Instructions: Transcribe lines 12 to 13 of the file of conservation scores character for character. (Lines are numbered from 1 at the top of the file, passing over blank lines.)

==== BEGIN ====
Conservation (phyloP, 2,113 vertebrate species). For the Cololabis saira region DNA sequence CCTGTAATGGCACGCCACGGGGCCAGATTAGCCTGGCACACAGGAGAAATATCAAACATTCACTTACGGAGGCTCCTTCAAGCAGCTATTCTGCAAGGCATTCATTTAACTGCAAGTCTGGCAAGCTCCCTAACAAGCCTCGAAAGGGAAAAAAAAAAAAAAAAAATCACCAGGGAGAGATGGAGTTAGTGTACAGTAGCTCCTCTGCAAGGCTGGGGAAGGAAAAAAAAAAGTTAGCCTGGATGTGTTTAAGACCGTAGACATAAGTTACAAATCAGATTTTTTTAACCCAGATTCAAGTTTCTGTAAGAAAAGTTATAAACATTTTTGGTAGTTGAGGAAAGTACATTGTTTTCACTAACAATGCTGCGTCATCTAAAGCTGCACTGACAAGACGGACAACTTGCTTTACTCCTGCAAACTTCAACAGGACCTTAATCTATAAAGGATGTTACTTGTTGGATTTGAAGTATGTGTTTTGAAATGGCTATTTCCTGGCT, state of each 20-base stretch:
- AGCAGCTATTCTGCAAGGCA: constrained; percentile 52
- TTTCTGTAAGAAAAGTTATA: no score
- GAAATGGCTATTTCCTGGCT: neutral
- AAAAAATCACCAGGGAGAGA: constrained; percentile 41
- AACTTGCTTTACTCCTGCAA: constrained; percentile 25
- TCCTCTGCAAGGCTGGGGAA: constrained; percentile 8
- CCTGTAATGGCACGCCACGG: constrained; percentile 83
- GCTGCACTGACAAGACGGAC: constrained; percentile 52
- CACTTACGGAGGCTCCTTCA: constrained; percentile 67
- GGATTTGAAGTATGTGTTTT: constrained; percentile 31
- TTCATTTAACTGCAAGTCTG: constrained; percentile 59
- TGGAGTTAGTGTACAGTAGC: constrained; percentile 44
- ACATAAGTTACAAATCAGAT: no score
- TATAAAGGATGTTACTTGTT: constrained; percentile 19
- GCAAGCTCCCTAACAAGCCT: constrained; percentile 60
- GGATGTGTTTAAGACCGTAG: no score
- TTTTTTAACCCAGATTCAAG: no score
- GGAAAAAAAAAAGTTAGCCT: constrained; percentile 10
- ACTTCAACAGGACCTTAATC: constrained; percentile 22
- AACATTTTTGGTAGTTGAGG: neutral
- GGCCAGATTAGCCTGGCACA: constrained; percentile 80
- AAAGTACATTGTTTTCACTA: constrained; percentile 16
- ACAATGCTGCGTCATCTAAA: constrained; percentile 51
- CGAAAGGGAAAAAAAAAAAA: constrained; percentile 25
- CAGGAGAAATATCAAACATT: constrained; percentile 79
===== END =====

- TTCATTTAACTGCAAGTCTG: constrained; percentile 59
- TGGAGTTAGTGTACAGTAGC: constrained; percentile 44